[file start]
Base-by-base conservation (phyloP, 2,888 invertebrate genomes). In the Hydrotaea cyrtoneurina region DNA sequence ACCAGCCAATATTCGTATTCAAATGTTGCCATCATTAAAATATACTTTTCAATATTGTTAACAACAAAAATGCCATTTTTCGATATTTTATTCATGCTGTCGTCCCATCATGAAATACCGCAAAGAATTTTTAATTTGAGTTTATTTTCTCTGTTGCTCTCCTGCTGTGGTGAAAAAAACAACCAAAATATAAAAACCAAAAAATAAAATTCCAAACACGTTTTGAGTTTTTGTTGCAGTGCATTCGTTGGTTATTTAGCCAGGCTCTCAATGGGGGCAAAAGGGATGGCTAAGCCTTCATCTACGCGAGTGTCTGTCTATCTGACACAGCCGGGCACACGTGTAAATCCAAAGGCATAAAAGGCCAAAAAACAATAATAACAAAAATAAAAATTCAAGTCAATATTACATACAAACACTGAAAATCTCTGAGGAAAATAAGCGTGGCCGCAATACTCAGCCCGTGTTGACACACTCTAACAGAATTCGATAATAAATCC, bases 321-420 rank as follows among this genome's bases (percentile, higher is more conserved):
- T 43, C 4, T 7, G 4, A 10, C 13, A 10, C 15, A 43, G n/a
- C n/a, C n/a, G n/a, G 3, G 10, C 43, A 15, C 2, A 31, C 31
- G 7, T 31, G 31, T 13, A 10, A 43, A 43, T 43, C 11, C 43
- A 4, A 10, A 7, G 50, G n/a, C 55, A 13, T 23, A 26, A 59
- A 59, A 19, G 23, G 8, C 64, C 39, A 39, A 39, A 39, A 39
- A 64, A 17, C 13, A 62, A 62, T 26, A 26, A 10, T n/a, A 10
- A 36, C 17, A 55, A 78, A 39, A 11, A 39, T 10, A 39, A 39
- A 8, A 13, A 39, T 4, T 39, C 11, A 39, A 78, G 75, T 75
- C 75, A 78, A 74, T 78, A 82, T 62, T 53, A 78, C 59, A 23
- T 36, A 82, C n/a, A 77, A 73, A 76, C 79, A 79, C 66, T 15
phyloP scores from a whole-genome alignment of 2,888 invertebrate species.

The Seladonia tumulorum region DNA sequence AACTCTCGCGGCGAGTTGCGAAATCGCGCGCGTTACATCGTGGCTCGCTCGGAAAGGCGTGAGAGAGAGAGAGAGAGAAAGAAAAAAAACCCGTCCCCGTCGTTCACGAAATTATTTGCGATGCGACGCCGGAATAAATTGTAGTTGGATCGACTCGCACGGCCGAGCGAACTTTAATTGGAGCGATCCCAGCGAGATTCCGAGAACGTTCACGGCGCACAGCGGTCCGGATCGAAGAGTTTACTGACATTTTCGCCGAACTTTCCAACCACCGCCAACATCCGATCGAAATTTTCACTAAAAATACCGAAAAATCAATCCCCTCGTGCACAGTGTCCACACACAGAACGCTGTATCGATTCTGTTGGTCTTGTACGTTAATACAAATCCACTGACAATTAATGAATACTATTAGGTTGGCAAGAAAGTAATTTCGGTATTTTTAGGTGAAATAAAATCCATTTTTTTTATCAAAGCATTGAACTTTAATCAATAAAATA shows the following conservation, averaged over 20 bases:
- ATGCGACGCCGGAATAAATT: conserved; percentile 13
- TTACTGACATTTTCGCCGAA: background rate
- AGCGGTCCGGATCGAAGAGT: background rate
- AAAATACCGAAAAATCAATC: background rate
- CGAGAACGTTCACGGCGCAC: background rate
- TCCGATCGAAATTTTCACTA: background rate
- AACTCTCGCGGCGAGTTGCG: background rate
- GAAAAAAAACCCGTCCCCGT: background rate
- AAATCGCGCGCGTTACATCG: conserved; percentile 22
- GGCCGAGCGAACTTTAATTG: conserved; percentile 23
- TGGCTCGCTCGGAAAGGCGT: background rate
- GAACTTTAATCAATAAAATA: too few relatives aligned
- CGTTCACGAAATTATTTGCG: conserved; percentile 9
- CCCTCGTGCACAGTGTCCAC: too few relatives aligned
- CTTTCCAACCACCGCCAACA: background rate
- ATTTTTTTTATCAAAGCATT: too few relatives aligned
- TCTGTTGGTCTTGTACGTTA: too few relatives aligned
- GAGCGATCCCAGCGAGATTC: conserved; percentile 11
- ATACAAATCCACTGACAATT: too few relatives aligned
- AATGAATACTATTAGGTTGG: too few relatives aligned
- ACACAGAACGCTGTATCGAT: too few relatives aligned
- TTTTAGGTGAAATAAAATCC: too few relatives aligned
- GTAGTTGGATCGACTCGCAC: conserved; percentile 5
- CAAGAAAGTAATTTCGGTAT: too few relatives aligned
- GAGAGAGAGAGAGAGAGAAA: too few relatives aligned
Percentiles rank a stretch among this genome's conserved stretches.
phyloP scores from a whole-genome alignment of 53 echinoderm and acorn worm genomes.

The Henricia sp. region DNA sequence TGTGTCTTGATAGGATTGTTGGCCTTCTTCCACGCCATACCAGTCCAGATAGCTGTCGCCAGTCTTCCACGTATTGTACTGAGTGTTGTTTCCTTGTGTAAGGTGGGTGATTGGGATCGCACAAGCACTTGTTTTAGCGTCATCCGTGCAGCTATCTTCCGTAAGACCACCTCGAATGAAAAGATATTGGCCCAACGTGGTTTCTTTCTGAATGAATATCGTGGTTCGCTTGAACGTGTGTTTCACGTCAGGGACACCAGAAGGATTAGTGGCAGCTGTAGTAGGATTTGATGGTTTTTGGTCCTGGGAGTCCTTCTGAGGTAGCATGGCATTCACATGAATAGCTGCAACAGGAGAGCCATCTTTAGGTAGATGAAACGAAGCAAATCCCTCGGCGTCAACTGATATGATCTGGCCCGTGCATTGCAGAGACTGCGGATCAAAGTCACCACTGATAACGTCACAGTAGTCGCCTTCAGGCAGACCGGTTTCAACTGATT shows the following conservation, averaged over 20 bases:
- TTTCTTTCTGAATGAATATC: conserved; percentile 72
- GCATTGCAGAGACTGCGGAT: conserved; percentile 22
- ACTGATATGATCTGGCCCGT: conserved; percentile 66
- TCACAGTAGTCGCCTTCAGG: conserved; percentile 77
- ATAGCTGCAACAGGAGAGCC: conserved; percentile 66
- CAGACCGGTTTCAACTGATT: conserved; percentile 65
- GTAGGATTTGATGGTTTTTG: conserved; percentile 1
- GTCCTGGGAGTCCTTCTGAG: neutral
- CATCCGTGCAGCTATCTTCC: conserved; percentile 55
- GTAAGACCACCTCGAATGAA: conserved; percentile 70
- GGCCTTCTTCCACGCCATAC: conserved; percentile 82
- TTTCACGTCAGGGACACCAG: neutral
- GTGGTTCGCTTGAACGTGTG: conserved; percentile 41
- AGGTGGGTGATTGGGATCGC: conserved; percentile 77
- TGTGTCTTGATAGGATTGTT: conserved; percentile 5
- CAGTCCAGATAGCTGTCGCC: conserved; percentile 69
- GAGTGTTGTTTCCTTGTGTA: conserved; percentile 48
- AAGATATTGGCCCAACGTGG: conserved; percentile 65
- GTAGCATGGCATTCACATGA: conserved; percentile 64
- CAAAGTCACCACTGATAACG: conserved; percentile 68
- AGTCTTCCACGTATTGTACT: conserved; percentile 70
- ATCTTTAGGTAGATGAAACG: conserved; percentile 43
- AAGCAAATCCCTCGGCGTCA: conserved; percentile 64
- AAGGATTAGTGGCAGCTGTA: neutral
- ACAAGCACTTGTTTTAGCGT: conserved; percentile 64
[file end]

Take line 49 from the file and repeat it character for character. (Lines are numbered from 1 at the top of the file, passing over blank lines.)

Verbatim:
- GTCCTGGGAGTCCTTCTGAG: neutral